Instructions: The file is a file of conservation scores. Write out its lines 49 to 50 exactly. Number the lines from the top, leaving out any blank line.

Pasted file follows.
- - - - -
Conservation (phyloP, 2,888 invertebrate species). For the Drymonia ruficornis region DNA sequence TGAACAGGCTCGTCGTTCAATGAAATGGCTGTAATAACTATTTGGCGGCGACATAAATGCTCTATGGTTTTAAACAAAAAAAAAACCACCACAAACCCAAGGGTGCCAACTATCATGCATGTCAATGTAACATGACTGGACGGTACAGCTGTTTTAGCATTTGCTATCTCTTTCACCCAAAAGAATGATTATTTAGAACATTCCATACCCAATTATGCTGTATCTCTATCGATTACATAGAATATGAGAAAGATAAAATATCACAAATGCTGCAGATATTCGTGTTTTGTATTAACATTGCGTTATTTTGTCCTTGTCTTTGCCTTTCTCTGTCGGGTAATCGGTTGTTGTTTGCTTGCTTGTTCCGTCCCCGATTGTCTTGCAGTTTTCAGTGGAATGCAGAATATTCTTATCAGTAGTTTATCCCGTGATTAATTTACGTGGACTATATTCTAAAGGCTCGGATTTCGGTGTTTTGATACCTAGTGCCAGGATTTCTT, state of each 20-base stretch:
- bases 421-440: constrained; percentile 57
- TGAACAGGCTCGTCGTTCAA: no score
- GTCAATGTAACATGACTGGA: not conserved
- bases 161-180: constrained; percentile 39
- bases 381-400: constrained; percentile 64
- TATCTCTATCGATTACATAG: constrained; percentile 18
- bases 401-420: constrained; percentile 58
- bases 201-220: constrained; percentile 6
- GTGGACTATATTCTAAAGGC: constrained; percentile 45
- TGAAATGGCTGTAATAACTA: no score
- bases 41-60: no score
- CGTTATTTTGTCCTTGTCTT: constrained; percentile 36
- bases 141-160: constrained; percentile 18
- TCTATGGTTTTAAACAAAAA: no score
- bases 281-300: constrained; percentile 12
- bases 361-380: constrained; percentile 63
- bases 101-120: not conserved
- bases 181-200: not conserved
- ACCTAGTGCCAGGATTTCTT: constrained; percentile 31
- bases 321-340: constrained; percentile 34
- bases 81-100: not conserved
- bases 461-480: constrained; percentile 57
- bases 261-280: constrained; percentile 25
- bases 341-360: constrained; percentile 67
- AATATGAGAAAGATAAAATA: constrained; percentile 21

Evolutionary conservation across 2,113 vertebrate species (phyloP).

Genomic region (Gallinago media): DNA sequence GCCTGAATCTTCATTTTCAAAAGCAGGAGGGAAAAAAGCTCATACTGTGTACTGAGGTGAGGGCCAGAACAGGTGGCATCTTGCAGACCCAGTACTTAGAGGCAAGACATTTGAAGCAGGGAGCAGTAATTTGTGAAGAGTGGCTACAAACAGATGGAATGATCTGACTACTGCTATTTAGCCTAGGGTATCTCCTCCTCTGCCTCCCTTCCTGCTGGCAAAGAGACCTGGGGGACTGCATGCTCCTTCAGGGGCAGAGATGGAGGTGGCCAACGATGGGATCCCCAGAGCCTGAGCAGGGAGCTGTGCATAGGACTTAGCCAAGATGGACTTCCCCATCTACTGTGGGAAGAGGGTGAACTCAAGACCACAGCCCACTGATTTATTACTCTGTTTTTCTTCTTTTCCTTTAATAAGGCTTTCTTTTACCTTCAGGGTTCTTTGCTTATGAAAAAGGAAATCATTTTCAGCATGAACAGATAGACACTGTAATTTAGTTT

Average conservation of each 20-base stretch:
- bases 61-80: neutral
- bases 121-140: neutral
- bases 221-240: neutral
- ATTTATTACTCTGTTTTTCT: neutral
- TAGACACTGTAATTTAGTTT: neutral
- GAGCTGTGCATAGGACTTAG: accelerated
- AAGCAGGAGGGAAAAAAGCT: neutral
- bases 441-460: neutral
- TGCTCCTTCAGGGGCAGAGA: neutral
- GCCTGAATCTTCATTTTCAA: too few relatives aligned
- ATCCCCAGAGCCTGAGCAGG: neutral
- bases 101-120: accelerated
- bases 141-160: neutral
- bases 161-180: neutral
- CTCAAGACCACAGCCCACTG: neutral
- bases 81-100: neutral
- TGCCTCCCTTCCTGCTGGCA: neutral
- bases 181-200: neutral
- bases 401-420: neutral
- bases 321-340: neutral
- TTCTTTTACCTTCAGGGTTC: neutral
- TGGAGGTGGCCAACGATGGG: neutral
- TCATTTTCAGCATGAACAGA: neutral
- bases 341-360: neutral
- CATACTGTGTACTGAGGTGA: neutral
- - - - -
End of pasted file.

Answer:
- bases 321-340: neutral
- TTCTTTTACCTTCAGGGTTC: neutral